Earliest rules of club soccer to go under hammer
By Mike Collett-White
LONDON (Reuters Life!) - Sotheby's will auction the oldest rules of club soccer in July as part of a historic archive that is expected to fetch 800,000 - 1.2 million pounds ($1.3-2.0 million).
The collection is being offered by Britain's Sheffield Football Club, the world's oldest, and includes the original handwritten draft rules dating from 1858 and the only known surviving copy of the printed "Rules, Regulations, & Laws of the Sheffield Foot-Ball Club" produced the following year.
"These documents are an enormously important part of the story of football," said Gabriel Heaton, Sotheby's senior specialist in the books and manuscripts department.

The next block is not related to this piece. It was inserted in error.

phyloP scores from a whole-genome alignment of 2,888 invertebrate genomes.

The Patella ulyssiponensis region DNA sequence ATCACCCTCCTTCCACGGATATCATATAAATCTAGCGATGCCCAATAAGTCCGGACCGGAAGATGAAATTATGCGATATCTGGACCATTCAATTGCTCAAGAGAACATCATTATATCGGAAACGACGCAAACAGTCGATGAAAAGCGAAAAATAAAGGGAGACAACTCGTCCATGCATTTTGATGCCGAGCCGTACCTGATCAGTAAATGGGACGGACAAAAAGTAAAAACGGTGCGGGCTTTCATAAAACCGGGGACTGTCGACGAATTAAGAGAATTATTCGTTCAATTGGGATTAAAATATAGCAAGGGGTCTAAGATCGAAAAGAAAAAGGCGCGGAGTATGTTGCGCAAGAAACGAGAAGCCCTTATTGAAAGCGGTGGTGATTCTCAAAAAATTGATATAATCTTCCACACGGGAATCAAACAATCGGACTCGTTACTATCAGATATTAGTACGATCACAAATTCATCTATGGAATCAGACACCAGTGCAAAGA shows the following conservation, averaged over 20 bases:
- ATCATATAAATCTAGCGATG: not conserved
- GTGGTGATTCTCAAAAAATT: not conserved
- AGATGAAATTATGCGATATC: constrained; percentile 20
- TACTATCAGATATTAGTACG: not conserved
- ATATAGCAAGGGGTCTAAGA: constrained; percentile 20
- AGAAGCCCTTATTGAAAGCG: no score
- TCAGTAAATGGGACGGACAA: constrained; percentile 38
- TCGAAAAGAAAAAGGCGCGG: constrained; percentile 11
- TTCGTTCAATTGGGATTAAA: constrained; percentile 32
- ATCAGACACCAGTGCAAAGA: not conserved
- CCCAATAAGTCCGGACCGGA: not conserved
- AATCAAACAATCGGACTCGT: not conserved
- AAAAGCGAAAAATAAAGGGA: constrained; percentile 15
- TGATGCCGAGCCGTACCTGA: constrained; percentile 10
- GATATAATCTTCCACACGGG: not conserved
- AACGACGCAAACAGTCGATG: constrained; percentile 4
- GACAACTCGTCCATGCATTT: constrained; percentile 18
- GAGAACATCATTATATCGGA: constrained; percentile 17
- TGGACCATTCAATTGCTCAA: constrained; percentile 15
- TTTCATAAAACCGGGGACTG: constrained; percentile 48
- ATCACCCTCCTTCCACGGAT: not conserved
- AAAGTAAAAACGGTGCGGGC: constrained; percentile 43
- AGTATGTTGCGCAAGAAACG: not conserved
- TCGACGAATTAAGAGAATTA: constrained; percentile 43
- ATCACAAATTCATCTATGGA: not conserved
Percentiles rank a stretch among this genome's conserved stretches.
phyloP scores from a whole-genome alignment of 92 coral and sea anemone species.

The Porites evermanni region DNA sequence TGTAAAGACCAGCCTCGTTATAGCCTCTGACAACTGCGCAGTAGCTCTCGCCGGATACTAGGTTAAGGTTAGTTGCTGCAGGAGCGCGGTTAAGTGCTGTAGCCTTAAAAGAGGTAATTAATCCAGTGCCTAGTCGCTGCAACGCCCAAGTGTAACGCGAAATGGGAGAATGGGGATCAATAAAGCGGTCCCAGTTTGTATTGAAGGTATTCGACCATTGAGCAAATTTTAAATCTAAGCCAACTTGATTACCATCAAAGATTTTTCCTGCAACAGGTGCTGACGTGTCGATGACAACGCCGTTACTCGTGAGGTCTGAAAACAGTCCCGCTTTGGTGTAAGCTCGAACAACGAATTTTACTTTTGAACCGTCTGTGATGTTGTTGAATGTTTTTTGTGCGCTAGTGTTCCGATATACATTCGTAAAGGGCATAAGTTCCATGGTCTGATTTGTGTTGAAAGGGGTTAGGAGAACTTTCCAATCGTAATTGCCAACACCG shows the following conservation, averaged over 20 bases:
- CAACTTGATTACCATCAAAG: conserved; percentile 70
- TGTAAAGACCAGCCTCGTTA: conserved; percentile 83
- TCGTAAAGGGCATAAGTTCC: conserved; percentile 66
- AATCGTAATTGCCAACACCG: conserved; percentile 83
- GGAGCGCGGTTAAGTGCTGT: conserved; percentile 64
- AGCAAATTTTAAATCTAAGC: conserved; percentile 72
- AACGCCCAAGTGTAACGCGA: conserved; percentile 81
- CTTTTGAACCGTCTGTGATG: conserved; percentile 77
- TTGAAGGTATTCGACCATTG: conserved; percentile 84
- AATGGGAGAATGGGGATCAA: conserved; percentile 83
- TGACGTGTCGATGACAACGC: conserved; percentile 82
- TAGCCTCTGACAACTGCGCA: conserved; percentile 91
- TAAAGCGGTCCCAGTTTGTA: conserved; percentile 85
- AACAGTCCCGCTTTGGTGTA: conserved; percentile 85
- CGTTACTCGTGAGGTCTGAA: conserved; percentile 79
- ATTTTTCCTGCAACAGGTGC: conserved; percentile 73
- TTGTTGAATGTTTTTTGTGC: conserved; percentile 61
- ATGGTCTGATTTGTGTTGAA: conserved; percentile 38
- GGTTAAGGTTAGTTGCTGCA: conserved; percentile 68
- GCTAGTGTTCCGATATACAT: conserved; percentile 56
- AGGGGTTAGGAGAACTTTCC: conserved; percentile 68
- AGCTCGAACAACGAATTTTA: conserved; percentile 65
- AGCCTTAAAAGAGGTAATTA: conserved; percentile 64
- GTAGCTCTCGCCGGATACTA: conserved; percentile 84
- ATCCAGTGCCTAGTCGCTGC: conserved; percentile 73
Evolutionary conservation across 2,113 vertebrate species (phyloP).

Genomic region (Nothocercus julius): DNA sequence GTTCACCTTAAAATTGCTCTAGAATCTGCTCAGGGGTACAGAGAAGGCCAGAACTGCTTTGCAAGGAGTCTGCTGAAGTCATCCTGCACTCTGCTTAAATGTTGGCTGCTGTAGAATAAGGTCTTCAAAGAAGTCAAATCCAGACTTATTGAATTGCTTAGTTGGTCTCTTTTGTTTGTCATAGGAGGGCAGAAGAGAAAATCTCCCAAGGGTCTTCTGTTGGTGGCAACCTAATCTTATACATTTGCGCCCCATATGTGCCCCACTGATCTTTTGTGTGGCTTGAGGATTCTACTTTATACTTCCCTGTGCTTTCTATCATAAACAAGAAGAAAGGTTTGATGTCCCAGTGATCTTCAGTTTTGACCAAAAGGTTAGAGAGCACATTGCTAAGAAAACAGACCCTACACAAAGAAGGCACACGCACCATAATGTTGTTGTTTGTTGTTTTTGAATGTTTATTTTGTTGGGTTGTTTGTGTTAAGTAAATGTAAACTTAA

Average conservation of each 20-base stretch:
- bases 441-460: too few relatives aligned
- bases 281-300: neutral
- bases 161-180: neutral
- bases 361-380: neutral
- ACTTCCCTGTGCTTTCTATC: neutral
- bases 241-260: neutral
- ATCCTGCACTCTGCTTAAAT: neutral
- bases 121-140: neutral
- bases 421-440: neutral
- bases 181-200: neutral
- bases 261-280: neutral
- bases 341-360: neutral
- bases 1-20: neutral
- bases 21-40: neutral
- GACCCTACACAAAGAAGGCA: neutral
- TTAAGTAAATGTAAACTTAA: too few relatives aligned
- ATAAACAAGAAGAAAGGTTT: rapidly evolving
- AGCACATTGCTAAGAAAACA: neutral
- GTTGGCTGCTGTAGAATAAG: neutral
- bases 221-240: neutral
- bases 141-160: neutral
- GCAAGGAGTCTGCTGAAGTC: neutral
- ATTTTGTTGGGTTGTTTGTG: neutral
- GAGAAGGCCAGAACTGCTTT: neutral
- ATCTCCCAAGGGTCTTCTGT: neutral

"They are a crucial strand that led to the creation of the modern game, and many of the aspects of football that we today take for granted come from Sheffield," he told Reuters.
"Many of the things like football strips, the idea of football as a spectator sport, the idea of inter-club matches with those powerful rivalries which we take for granted were all first experienced in Sheffield."
Sheffield Football Club chairman Richard Tims said the club was selling its archive in order to fund new facilities and "secure its future as the home of grassroots football."
Heaton said the Sheffield rules were part of a broader development of the game which was played in differing versions at Cambridge University and some English schools.
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